Mem Inst Oswaldo Cruz, Rio de Janeiro, 102(8) December 2007
Molecular characterization of astrovirus in stool samples from children in São Paulo, Brazil
ILaboratório de Gastroenterites Virais, Departamento de Microbiologia, Instituto de Ciências Biomédicas, Universidade de São Paulo, Av. Prof. Lineu Prestes 1374, Cidade Universitária, 05508-900 São Paulo, SP, Brasil
IISeção de Diagnóstico, Instituto Pasteur, São Paulo, SP, Brasil
IIICEPES, Faculdade de Medicina do ABC, Santo André, SP, Brasil
IVDiagnostic Systems, Becton Dickinson Indústrias Cirúrgicas Ltda, São Paulo, SP, Brasil
The purpose of this study was to characterize astrovirus in faecal samples collected from children with and without diarrhea in São Paulo, Brazil, grouped into two sets: EPM and HU. Detection and genotyping were carried out using reverse transcription nested polymerase chain reaction (RT-PCR) with specific primers directed towards the genome open reading frame 2 (ORF2). Results for EPM set showed that 66/234 (28.2%) were positive: 28/94 (29.7%) from children with acute diarrhea, 14/45 (31.1%) with persistent diarrhea, and 9/55 (16.3%) from control individuals. No data was available for 15/40 (37.5%) of samples. Mixed infections with other viruses were found in 33 samples. In the HU, 18/187 (9.6%) were positive: 12/158 (7.6%) from individuals with acute diarrhea and 6/29 (20.7%) from control children. Four samples were mixed with other viruses. Out of 66 astrovirus positive EPM samples, 18 (27.2%) were characterized as human astrovirus type-1 (HAstV-1), two (3.0%) as HAstV-2, two (3.0%) as HAstV-3, and three (4.5%) as HAstV-8. Among 18 astrovirus positive HU samples, one (5.5%) was characterized as HAstV-1, six (33.3%) as HAstV-2, and one (5.5%) as HAstV-8. Two HAstV-8 genotyped samples were further confirmed by nucleotide sequencing. Our results shows that astroviruses are circulating in a constant manner in the population, with multiple serotypes, in higher frequency than it was described for other Brazilian regions. For the first time in Sao Paulo, Brazil, it was shown that astroviruses play an important role in children gastroenteritis, as described for most locations where they were detected.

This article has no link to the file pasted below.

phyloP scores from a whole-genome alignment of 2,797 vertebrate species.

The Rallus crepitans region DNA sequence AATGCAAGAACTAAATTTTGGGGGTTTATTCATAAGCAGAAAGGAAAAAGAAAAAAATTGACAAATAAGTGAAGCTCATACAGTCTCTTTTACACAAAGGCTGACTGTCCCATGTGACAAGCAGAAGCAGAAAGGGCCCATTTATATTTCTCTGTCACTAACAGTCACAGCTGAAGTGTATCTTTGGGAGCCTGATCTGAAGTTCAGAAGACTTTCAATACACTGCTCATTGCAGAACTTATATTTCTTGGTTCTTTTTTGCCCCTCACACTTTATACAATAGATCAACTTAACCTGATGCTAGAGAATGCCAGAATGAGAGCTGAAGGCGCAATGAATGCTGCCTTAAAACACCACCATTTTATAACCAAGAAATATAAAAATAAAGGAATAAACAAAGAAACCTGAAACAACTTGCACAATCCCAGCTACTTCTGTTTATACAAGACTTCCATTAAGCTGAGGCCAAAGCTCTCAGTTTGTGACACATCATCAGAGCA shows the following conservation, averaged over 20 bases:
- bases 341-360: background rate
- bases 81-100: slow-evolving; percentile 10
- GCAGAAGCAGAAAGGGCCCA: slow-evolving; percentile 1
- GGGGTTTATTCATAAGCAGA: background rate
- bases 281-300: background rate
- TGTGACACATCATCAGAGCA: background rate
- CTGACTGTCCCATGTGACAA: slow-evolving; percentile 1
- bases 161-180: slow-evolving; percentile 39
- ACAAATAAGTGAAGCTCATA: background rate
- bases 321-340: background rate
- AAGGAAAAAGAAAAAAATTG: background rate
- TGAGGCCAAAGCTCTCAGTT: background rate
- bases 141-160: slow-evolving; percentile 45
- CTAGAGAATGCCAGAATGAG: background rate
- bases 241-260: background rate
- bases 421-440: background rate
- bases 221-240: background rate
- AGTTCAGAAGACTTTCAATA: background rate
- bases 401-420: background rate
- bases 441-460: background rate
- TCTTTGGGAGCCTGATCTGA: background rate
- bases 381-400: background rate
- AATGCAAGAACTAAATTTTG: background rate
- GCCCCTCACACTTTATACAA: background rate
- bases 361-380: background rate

Acute gastroenteritis is one of the most common illnesses of humankind and has its greatest impact on people at extremes of age: children and the elderly (Glass et al. 2001). It is one of the most common diseases affecting children under five years old (Victoria et al. 2007). Astroviruses were associated to infantile gastroenteritis for the first time in 1975, by Madeley and Cosgrove. Using electron microscopy, these researchers observed particles that, at that time, were called "small round structured viruses". Nowadays, astrovirus incidence in children with gastroenteritis in both developed and developing countries is usually 2 to 9% (Guix et al. 2002, Liu et al. 2007).
Human astroviruses (HAstV) are members of the Astroviridae family, genus Mamastrovirus, and are recognized as a common cause of gastroenteritis not only in children, but also in the elderly and immunocom-promised individuals (Méndez & Arias 2007). The virion is small and spherical (28-30 nm in diameter), non-enveloped, with icosahedral symmetry and a star-like capsid. However, only about 10% of particles display the star-like appearance, which makes the morphological identification difficult (Fauquet et al. 2005). The genome is a positive sense single strand RNA (ssRNA), with approximately 6,8 to 7,2kb in length. The astrovirus genome has three open reading frames (ORFs): ORFs1a and 1b, which encode viral protease and polymerase, respectively, and ORF2, which encodes the capsid precursor protein (Bhattacharya et al. 2006). Regarding serotypes/genotypes, there are eight HAstV serotypes/genotypes described so far (HAstV-1 to HAstV-8), grouped into genogroup A (HAstV-1 to 5 and HAstV-8) and genogroup B (HAstV-6 and 7). The main astrovirus infection symptom is watery diarrhea that can occur associated with fever, vomiting, anorexia and abdominal pain (Gabbay et al. 2005).